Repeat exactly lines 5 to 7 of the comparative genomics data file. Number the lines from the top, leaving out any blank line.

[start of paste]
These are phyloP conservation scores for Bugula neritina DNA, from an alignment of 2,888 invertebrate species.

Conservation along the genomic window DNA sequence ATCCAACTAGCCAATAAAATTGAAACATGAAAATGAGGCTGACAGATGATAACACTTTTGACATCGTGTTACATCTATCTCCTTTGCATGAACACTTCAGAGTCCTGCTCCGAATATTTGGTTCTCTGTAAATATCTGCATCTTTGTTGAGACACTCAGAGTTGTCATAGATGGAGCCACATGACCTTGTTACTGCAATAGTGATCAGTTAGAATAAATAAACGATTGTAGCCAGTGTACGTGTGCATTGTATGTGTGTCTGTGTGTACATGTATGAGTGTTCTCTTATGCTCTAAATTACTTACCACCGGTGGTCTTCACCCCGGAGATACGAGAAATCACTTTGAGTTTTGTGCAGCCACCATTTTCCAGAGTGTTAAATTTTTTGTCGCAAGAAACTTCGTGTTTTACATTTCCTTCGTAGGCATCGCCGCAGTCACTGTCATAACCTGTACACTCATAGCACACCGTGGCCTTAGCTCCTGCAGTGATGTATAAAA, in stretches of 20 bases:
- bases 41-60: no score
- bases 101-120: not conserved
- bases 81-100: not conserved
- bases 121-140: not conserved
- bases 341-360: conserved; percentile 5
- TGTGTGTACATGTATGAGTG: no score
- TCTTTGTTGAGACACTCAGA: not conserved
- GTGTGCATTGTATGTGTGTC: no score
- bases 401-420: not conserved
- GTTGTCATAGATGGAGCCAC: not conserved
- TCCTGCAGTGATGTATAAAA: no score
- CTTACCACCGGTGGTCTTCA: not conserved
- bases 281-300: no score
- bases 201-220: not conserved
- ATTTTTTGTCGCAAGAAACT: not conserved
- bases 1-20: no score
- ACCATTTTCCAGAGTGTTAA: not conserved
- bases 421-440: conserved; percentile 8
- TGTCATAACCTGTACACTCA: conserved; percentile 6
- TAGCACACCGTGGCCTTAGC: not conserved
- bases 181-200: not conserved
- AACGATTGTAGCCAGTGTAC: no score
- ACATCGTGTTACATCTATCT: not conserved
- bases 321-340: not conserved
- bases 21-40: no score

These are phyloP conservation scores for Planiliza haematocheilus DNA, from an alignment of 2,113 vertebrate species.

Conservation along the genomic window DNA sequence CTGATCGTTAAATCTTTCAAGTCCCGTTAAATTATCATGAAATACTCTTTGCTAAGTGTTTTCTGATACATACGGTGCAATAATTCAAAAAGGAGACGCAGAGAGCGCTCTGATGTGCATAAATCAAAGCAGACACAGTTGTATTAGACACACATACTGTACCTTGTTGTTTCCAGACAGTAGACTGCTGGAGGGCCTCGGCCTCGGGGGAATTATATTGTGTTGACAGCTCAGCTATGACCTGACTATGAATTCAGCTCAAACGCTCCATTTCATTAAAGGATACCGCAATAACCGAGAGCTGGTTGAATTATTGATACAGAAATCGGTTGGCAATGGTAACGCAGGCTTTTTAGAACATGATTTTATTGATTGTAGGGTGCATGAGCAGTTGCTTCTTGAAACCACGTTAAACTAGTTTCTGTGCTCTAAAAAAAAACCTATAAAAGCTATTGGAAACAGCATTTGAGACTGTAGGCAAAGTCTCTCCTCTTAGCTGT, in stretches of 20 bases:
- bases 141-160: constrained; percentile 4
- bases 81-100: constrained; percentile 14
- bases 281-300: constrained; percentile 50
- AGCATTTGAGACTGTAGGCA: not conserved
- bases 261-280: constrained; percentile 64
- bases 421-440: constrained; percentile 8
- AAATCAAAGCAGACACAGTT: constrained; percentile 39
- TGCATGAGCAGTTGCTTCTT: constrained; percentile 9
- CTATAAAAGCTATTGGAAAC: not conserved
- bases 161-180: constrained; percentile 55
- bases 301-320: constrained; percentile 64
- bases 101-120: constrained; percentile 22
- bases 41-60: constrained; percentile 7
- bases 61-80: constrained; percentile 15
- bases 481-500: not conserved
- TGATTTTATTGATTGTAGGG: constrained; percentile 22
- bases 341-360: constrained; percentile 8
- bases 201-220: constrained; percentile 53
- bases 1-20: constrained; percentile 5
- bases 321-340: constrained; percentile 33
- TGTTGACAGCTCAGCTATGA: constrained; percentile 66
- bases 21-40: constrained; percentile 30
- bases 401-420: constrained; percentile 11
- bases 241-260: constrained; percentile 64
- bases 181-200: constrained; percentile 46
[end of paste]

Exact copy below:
- bases 81-100: not conserved
- bases 121-140: not conserved
- bases 341-360: conserved; percentile 5